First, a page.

Cincinnati left-hander Bill Henry came in from the Reds bullpen and faced Tommy Davis pinch-hitting for Snider. To the frustration of fans from Moorpark to Mission Viejo, Davis grounded to Kasko for a double play.

The Reds amplified their lead with a sixth run in the top of the ninth. Ron Perranoski relieved Sherry. (LA’s ace reliever led the majors with appearances in 70 games that season.) Pinson and Robinson hit back-to-back singles; Pinson scored on flies by Post and Coleman to center field.

Cincy’s offense shone brighter than klieg lights at a Hollywood premiere. Pinson had a 4-for-4 day with three runs scored, a walk, and an RBI. Post went 3-for-5; Harper also notched three hits.

What made the victory more splendid than usual was the lack of rest for the victors. According to Lou Smith of the Cincinnati Enquirer, “less than five hours of sleep” graced the visiting squad, a result of an extended plane flight lasting more than nine hours and a 4:00 A.M. arrival in Los Angeles. Smith wrote that “strong headwinds” caused the expanded length.5

It was Podres’ first loss on his journey to a 15-13 record in 1962.

Besides his team’s inaugural loss, O’Malley faced some glitches with elevators and parking. With parking-lot sections exceeding 50, chaos emerged. “The opening day crowd had all kinds of trouble determining where their parking areas were located – and even the attendants often were confused in giving directions,” explained reporter Hank Hollingworth. “One Long Beach party wasted one hour after reaching the parking lot entrance before landing in the proper parking section.”6

Elite fans and the press had access to two elevators. One went kaput in the middle of the game. But an array of 10 buttons made the job of the operators confusing at best for the other elevator.7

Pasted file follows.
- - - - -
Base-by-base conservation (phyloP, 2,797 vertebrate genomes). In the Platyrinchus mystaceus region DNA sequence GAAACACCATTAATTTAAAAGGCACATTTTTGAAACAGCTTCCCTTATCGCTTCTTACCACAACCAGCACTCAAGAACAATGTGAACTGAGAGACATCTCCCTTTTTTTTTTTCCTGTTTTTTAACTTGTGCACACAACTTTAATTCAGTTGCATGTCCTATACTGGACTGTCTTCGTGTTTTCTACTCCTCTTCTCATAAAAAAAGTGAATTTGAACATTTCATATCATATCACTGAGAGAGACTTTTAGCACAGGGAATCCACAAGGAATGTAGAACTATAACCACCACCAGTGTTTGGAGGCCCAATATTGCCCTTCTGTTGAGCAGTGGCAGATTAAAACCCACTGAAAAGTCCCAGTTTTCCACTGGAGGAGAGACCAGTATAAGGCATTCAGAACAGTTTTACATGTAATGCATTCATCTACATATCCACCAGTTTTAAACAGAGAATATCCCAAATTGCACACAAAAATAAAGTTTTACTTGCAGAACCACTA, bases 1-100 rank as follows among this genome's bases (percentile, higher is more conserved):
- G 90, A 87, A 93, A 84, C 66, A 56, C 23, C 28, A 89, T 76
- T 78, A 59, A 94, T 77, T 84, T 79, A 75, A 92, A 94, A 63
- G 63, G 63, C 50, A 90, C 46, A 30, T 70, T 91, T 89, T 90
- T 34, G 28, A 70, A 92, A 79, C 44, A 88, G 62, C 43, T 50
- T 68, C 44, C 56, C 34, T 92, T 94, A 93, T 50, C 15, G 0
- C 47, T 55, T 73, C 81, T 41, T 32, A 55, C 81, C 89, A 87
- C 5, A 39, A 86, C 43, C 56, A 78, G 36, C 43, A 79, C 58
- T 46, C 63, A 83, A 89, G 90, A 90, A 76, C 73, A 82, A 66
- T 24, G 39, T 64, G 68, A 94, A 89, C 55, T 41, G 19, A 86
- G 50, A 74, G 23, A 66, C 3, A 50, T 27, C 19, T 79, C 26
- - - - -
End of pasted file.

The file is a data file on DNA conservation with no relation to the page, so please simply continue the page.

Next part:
Traffic was predicted to be a hassle. It wasn’t. A highly significant factor was the buildup of a perceived crisis that inspired fans to jaunt to the ballpark as early as 9:30 A.M. for a 1:00 P.M. start. LAPD Chief William H. Parker said, “We expected this to be one of the biggest traffic problems we have had to face.”8

Los Angeles Times reporter Paul B. Zimmerman observed that the parking lots were empty within a half-hour after the game ended.9

But the new ballpark in Chavez Ravine did not have a smooth path toward completion. Indeed, O’Malley had to navigate challenges in the political, social, and public relations. In his book Stealing Home: Los Angeles, the Dodgers, and the Lives Caught in Between, SABR 2021 Seymour Medal winner Eric Nusbaum tackles the complexities involving Hispanic families living in Chavez Ravine balanced against the civic goals of a baseball hallmark. Public housing vs. public relations. Nusbaum writes of O’Malley: “[H]e was acquiring the hangover from the war over public housing that had made this land available in the first place.”10

Dodger Nation had an aura of excitement in ’62. In addition to Dodger Stadium setting a new standard for ballparks and Wills’s exemplary performance on NL basepaths, Don Drysdale went 25-9 and won the Cy Young Award. The Dodgers tied the Giants for the NL title, then lost two out of three in a playoff. The Yankees defeated the Giants in seven games to win the World Series.



This article was copy-edited by Len Levin.



In addition to the sources cited in the Notes below, the author relied on pertinent information from Baseball-Reference.com and Retrosheet.org, including the box scores.





1 Jack Murphy, “Park Lights Glow, Starlights Dim at New Dodger Stadium,” Monrovia (California) Daily News-Post, April 11, 1962: 4.

2 George Lederer, “Daffy Day At Chavez (?) Ravine,” Long Beach (California) Independent, April 11, 1962: C-2.

3 Retrosheet’s account does not say if Snider threw the ball home or to third base.

4 Associated Press, “Wally Moon Sums It Up: Good Game, Wrong Finish,” San Bernardino Daily Sun, April 11, 1962: 8. Robinson led the National League in slugging percentage from 1960 through 1962. For two of those years, he led the majors.

5 Lou Smith, “Dodgers’ New Stadium Utmost in All Respects,” Cincinnati Enquirer, April 11, 1962: 23.

6 Hank Hollingworth, “Dodger Fans Find Parking, Not Traffic, Is Headache.” Long Beach Independent, April 11, 1962: 1.

7 “Dodger Fans Find Parking, Not Traffic, Is Headache.”

8 Paul Zimmerman, “Stadium Opener Lost by Dodgers,” Los Angeles Times, April 11, 1962: 1.

9 “Stadium Opener Lost By Dodgers.”

10 Eric Nusbaum, Stealing Home: Los Angeles, the Dodgers, and the Lives Caught in Between (New York: Public Affairs, 2020), 279.

Additional Stats

Cincinnati Reds 6
Los Angeles Dodgers 3

Dodger Stadium
Los Angeles, CA


Box Score + PBP: